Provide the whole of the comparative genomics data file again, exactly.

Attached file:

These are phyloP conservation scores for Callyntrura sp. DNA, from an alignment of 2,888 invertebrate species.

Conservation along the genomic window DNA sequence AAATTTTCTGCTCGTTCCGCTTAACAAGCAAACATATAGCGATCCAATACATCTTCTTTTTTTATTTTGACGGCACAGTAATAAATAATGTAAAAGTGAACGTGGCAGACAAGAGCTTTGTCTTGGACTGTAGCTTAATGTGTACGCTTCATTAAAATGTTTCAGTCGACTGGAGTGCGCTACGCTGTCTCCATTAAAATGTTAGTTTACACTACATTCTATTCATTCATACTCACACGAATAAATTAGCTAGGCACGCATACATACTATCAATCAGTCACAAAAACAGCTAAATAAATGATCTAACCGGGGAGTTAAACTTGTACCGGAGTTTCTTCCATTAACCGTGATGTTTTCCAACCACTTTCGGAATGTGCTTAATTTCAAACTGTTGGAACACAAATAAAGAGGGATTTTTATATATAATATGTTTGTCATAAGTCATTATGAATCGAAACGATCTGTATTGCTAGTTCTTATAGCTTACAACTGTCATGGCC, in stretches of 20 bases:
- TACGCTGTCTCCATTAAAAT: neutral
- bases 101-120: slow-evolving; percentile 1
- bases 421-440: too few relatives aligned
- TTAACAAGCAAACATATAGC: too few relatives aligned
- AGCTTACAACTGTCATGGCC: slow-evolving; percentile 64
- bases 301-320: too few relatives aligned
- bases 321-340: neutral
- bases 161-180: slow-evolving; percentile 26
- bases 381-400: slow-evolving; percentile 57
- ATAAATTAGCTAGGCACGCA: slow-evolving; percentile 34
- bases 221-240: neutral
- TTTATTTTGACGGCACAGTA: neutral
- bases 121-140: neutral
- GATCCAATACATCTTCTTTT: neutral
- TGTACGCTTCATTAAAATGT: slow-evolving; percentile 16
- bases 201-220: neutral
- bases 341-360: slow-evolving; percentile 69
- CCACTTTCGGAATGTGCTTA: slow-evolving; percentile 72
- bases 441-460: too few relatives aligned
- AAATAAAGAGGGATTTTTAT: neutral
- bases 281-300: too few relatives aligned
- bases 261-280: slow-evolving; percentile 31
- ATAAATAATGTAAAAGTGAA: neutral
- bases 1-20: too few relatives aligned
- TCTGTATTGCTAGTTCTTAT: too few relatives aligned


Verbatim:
These are phyloP conservation scores for Callyntrura sp. DNA, from an alignment of 2,888 invertebrate species.

Conservation along the genomic window DNA sequence AAATTTTCTGCTCGTTCCGCTTAACAAGCAAACATATAGCGATCCAATACATCTTCTTTTTTTATTTTGACGGCACAGTAATAAATAATGTAAAAGTGAACGTGGCAGACAAGAGCTTTGTCTTGGACTGTAGCTTAATGTGTACGCTTCATTAAAATGTTTCAGTCGACTGGAGTGCGCTACGCTGTCTCCATTAAAATGTTAGTTTACACTACATTCTATTCATTCATACTCACACGAATAAATTAGCTAGGCACGCATACATACTATCAATCAGTCACAAAAACAGCTAAATAAATGATCTAACCGGGGAGTTAAACTTGTACCGGAGTTTCTTCCATTAACCGTGATGTTTTCCAACCACTTTCGGAATGTGCTTAATTTCAAACTGTTGGAACACAAATAAAGAGGGATTTTTATATATAATATGTTTGTCATAAGTCATTATGAATCGAAACGATCTGTATTGCTAGTTCTTATAGCTTACAACTGTCATGGCC, in stretches of 20 bases:
- TACGCTGTCTCCATTAAAAT: neutral
- bases 101-120: slow-evolving; percentile 1
- bases 421-440: too few relatives aligned
- TTAACAAGCAAACATATAGC: too few relatives aligned
- AGCTTACAACTGTCATGGCC: slow-evolving; percentile 64
- bases 301-320: too few relatives aligned
- bases 321-340: neutral
- bases 161-180: slow-evolving; percentile 26
- bases 381-400: slow-evolving; percentile 57
- ATAAATTAGCTAGGCACGCA: slow-evolving; percentile 34
- bases 221-240: neutral
- TTTATTTTGACGGCACAGTA: neutral
- bases 121-140: neutral
- GATCCAATACATCTTCTTTT: neutral
- TGTACGCTTCATTAAAATGT: slow-evolving; percentile 16
- bases 201-220: neutral
- bases 341-360: slow-evolving; percentile 69
- CCACTTTCGGAATGTGCTTA: slow-evolving; percentile 72
- bases 441-460: too few relatives aligned
- AAATAAAGAGGGATTTTTAT: neutral
- bases 281-300: too few relatives aligned
- bases 261-280: slow-evolving; percentile 31
- ATAAATAATGTAAAAGTGAA: neutral
- bases 1-20: too few relatives aligned
- TCTGTATTGCTAGTTCTTAT: too few relatives aligned